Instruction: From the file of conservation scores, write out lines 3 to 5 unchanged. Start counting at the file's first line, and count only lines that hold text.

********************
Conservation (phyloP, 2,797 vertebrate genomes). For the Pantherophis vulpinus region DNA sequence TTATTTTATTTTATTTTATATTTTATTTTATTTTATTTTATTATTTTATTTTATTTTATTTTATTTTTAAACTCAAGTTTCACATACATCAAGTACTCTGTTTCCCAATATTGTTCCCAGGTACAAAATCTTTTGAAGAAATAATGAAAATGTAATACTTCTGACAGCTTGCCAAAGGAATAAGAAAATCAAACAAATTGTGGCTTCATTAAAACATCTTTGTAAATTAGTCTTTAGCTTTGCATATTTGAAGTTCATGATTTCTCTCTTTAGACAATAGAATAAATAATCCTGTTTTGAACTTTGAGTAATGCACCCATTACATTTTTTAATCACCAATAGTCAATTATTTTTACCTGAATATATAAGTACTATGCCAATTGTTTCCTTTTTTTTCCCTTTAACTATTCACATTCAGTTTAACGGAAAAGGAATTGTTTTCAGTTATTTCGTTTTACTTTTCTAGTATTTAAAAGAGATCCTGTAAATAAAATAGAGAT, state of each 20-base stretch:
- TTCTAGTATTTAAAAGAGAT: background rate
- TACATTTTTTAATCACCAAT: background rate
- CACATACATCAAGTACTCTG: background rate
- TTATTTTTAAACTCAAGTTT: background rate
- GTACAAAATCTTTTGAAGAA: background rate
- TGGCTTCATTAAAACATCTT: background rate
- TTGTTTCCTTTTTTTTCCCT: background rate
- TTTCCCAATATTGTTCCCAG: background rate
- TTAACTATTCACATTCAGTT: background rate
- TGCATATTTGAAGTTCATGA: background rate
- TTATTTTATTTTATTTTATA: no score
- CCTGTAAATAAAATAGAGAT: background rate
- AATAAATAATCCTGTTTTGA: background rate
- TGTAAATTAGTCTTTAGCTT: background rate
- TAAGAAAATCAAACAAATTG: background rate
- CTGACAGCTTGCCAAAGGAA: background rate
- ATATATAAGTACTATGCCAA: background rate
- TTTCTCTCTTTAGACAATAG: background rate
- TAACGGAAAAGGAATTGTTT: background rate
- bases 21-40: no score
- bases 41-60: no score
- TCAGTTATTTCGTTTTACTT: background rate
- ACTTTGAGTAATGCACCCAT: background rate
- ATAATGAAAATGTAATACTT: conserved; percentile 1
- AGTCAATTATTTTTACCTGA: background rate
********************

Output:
- TACATTTTTTAATCACCAAT: background rate
- CACATACATCAAGTACTCTG: background rate
- TTATTTTTAAACTCAAGTTT: background rate